Bankruptcy Information


Bankruptcy Information | Filing, Avoiding Personal Bankruptcy

Bankruptcy Information

Learn important bankruptcy information and discover the advantages and disadvantages to this filing. In short, bankruptcy occurs when an individual, corporation or other entity is unable to pay back their creditors. In some cases, the creditors themselves can request a state of bankruptcy to attempt to receive monies or assets owed them. The majority of bankruptcy filings, however, are implemented by the person or entity declaring chapter 7, chapter 13 or other type of bankruptcy.

Bankruptcy & the Law

Their are several reasons that bankruptcy laws were created. The first was to alleviate the undue burden of debt from an individual so as to provide them with a "second chance." The second reason was to help creditors recoup what is owed them from a debtor who is able to pay back monies or debt. According to bankruptcy law, once bankruptcy is declared, the debtor "releases" non-exempt assets to creditors. In exchange, their debt is "forgiven" under the law -- even if it is not repaid in full, which is the typical situation. When a bankruptcy is pending, the debtor is given a stay from debtors trying to collect money or assets owed through phone demands, wage garnishing, legal action, etc. The following types of bankruptcy filings are the most common and will therefore be covered in some detail.

Chapter 7 Bankruptcy

Chapter 7 (personal bankruptcy) is also referred to as liquidation bankruptcy or straight bankruptcy. In some cases, the debtor is required to turn over property to a trustee when the bankruptcy petition is filed. These assets are then sold to pay back creditors. In many cases, however, the debtor is allowed to keep their primary residence, as well as many other assets that are deemed off limits due to exemption statutes. These exemption statutes are determined on a state by state basis. If you are facing bankruptcy, it is strongly advisable to consult with a bankruptcy lawyer in your state to determine non exempt assets.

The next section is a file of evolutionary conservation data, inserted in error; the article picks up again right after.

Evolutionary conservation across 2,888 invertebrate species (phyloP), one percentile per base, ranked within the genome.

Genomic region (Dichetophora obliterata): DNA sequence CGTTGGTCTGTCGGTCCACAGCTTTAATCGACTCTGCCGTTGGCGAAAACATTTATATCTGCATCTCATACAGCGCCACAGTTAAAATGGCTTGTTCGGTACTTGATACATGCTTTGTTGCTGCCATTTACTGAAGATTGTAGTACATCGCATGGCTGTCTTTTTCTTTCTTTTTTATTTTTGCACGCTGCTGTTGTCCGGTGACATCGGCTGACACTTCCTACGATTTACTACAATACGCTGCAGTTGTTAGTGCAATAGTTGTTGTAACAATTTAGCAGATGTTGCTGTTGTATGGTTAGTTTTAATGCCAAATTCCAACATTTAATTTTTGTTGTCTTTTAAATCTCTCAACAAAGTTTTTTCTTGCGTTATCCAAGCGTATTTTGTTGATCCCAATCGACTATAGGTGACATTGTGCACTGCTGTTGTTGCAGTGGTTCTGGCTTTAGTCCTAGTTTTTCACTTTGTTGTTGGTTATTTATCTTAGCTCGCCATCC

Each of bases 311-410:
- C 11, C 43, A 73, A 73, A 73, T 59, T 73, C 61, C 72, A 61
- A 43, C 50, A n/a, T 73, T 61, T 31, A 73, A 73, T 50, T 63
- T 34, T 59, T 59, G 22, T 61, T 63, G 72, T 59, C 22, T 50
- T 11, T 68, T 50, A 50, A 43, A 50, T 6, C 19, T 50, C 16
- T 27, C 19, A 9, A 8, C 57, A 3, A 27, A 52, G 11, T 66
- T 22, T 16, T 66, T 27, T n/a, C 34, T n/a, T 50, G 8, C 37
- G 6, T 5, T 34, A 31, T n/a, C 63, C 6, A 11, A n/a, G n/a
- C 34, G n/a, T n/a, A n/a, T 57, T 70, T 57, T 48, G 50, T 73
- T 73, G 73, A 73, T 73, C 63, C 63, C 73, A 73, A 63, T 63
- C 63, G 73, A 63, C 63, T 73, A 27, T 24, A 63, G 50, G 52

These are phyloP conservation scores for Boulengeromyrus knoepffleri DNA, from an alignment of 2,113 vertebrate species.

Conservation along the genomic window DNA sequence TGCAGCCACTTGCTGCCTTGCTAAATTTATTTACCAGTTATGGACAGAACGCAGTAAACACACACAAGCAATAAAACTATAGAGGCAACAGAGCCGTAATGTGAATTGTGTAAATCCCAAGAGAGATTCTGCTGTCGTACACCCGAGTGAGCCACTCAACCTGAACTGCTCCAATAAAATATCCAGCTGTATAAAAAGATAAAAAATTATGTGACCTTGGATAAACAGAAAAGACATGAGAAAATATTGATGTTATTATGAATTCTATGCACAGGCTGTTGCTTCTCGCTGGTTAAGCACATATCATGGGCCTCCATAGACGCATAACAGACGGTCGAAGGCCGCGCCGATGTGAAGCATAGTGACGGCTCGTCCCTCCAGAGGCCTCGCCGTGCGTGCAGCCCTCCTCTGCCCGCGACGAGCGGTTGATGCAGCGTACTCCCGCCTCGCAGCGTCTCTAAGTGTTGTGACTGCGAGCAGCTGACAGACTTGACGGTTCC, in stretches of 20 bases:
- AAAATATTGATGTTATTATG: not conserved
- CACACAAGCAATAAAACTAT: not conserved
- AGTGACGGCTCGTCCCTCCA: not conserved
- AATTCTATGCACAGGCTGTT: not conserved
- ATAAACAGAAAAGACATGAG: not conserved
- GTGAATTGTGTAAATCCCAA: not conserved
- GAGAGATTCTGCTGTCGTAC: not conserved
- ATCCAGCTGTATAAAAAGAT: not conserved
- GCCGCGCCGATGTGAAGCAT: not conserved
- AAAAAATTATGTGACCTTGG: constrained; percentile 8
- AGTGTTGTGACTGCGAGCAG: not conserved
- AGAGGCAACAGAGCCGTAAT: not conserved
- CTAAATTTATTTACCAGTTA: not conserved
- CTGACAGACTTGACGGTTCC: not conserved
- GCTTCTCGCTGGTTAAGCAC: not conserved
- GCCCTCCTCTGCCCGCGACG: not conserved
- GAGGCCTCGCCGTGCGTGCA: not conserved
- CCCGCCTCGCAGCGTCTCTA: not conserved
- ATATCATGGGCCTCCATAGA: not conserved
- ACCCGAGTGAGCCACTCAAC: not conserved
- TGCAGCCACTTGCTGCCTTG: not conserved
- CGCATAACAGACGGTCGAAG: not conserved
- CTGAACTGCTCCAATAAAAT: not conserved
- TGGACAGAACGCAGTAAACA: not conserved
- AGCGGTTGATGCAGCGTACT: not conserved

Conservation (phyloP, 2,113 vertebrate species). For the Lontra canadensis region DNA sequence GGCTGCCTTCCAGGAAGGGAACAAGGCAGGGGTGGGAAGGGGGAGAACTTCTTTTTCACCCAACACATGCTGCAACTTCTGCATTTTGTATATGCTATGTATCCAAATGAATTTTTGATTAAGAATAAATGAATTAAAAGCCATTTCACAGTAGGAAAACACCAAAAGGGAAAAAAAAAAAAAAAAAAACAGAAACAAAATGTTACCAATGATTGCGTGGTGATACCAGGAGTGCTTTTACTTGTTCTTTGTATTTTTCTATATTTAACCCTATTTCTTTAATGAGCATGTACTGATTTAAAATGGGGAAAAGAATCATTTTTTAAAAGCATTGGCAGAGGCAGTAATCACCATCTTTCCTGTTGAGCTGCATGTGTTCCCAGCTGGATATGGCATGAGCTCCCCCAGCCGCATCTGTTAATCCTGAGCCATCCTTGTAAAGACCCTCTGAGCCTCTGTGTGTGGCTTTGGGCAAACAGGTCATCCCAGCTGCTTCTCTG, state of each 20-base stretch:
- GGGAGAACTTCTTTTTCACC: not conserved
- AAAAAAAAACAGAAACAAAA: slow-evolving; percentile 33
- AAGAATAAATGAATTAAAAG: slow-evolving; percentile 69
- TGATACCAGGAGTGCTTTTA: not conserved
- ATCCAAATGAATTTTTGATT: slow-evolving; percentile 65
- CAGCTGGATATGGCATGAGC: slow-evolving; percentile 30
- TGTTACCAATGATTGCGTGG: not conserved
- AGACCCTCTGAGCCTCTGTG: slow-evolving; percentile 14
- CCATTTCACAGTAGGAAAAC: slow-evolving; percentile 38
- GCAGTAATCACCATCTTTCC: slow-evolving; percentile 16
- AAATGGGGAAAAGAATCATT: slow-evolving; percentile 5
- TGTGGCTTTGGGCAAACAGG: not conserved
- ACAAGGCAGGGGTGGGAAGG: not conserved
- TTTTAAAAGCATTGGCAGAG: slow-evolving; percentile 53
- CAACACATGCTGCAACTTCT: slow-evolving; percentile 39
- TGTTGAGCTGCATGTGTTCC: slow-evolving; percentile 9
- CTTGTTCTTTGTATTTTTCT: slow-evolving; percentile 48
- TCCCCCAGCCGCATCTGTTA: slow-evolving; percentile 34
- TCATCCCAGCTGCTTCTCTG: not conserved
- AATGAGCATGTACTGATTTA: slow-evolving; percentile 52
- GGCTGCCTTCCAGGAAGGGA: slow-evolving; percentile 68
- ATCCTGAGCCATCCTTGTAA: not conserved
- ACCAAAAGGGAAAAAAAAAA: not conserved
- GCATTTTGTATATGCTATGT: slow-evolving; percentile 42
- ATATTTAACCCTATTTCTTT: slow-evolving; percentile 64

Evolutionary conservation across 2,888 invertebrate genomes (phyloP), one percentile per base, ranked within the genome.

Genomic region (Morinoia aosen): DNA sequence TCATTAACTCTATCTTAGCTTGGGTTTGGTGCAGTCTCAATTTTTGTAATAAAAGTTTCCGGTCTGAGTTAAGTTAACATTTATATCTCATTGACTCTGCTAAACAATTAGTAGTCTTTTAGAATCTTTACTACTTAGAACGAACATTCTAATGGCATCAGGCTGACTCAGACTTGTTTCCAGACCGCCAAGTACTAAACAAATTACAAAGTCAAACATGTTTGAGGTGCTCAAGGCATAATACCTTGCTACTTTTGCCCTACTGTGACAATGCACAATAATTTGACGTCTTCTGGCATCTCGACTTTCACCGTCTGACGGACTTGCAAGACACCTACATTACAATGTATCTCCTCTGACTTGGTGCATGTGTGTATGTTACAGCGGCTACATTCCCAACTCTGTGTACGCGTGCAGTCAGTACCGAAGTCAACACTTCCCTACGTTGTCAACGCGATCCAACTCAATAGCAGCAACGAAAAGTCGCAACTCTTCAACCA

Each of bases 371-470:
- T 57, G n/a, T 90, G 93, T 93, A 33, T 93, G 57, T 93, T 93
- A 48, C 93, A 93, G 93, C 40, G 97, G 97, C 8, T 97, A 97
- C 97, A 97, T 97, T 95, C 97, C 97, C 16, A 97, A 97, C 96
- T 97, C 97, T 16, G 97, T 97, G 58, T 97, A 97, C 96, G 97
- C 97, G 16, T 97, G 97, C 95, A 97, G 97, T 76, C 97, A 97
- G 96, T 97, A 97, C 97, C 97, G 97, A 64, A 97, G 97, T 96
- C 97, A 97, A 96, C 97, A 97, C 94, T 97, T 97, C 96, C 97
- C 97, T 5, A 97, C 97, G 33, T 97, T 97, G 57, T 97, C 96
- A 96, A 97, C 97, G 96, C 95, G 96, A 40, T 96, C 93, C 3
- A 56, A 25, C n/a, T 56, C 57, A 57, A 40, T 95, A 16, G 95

Ninety days after the bankruptcy filing, a discharge order is issued by the court that disallows creditors to take any action to try and recoup what is used to them. Items that are most likely to be discharged include medical bills, credit card bills, breach of contract liability, negligence liability, and personal loans. Items that will most likely NOT be discharged include student loans, child support, spousal support, government fines or penalities, certain taxes owed to the government and personal liability for driving while intoxicated.

Chapter 13 Bankruptcy

Chapter 13 is a less drastic type of bankruptcy, one that does not involve liquidating the debtors assets. Under this plan, the debtor retains their property and assets and instead pays a trustee each month, who then pays the creditors with these funds. Many of these plans last between 3 and 5 years. At the conclusion, any remaining and eligible debt is discharged, although the definition of dischargable debt was restricted under a 2005 law. In order to be eligible for Chapter 13 bankruptcy, creditors are required to receive the same amount under this plan as they would have under a Chapter 7 filing. In order to qualify for Chapter 13, an individual has to have secured debts under $807,750.00 and unsecured debts under $269,750.

Avoiding Bankruptcy

If possible, it is advisable to avoid bankruptcy. There are steps you can take in order to find a bankruptcy alternative -- the first step is to understand your situation and to get in touch with your mortgage lender to find out what steps you can take to find a desirable outcome for everyone. It is still possible to acquire a mortgage after bankruptcy, although most lenders will understandly be more cautious lending money and will often charge higher rates and more restrictive terms.